Carolina Hurricanes General Manager Don Waddell acquired goaltender James Reimer for two reasons: to move out Scott Darling‘s contract and to provide a veteran backup for Petr Mrazek. So, what did Reimer show in his Hurricanes debut?
You could forgive James Reimer for feeling like he was thrown to the wolves. His first start as a member of the Carolina Hurricanes came against the Washington Capitals, a team boasting Alex Ovechkin, Nicklas Backstrom, T.J. Oshie, and Jakub Vrana.
If that wasn’t enough, the Capitals were looking for payback after being eliminated in the first round this spring by the upstart Hurricanes in a series that saw Warren Foegele become Public Enemy #1 in the nation’s capital.
Adding fuel to the fire was a preseason scrum in which Capitals winger Tom Wilson became incensed after his chirping at the Hurricanes’ bench drew a reply from head coach Rod Brind’Amour. Tensions were high heading into Saturday night’s matchup and Carolina’s newest goalie was sent out to face whatever lay ahead.
The Hurricanes came out fast and applied pressure which was neutralized by Reimer’s counterpart, Braden Holtby. The Carolina goaltender’s first real test was a shorthanded opportunity by Wilson that he turned aside.
Then, with the first period winding down, Hurricanes’ defenseman Joel Edmundson tossed the puck up the middle, where it landed on the stick of Washington forward Garnet Hathaway. Hathaway promptly skated it and fired a shot over Reimer’s shoulder.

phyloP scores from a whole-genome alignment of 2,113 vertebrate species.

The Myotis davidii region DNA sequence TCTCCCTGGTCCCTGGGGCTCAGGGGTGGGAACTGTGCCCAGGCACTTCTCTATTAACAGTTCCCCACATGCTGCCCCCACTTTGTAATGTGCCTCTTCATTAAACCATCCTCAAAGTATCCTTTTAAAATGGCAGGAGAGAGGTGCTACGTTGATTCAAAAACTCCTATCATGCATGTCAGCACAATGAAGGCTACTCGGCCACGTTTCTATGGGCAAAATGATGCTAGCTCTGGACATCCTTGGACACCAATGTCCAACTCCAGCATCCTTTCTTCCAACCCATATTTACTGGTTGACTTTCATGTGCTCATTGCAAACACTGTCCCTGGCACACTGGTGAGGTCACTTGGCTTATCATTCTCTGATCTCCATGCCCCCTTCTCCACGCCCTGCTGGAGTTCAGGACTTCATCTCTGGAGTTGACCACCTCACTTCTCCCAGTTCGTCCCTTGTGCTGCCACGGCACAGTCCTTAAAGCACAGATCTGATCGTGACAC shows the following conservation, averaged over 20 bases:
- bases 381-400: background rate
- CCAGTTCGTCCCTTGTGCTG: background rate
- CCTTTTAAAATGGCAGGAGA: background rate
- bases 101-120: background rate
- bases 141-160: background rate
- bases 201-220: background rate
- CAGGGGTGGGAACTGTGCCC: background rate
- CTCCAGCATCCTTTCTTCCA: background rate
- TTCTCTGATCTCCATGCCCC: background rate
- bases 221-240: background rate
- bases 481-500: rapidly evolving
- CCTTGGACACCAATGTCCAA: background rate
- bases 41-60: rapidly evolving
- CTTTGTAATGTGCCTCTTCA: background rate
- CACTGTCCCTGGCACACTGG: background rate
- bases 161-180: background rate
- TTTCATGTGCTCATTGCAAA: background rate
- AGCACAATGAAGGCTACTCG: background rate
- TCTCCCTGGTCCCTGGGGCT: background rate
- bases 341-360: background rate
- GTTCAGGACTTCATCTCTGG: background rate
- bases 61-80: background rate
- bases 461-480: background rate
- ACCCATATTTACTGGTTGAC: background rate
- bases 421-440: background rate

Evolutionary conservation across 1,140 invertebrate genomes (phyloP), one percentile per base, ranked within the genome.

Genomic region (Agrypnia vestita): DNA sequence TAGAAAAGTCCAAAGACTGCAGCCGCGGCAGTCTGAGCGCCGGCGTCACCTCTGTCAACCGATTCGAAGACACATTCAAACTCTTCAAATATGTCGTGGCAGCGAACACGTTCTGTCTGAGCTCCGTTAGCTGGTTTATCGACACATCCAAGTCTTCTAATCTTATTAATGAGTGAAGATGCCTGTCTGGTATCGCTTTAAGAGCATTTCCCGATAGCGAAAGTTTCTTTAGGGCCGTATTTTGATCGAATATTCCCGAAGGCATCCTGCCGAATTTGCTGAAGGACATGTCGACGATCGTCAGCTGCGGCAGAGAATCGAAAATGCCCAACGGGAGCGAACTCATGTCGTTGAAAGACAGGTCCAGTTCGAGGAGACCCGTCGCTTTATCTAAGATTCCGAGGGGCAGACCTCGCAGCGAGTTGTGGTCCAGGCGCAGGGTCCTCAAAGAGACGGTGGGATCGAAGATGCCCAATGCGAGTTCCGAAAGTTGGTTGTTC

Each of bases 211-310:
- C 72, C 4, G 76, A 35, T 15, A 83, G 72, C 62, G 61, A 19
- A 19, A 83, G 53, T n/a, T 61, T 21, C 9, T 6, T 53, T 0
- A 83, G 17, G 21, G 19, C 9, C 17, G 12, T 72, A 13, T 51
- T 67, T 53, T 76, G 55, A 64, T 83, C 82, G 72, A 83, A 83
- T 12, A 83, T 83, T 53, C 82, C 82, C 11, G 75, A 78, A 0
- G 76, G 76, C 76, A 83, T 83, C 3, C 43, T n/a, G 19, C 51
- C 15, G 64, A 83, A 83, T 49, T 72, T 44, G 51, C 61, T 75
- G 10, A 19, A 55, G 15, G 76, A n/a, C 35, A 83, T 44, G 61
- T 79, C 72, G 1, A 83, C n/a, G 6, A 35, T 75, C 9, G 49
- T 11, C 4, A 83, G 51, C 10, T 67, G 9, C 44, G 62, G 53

While you could perhaps fault Reimer for playing deep, it was a bad turnover in the middle of the defensive zone, leaving him precious little time to read and react. Despite the undesirable score after one, things were looking good through the halfway mark of the game when the Hockey Gods decided that an oddity was in order.
With the Capitals on a rush, Vrana whipped a puck on net from the wing that Reimer shrugged off. If only it had been that simple.
The puck came to rest in the far side of the crease, where it was batted home by Oshie. There was a debate on whether the puck had crossed the goal line or perhaps touched with a high stick. Once the snow settled, the officials ruled that the goal was good and the Hurricanes found themselves down 2-0.
Reimer would be beaten one more time, though the celebration in D.C. was spoiled when the goal was called back due to goaltender interference. With a reprieve granted, Reimer went all-in for his new team, including turning aside a flurry of shots just prior to Jaccob Slavin knotting the game at two.
From that point on, Reimer yielded no ground to Washington’s attack, keeping his team in the game as regulation drew to a close. Yes, the keeper had experienced a few stretches where things looked iffy, but he held it together when the game was on the line.
Then came overtime. And another Capitals power play.
Let’s just say that #47 took it to another level. The usually potent Washington power play had a lot of chances in the extra stanza, only to be blanked by Reimer at every turn. With the Hurricanes outshot 7-1 in overtime, he certainly had his work cut out for him.
More to the point, the Capitals had the first 7 shots in the added frame, with the Hurricanes’ lone shot beating Holtby by way of a pinpoint shot by another new acquisition, Jake Gardiner.
Okay, Caniacs, what did you think of James Reimer’s debut? Did this game change your thoughts on him at all?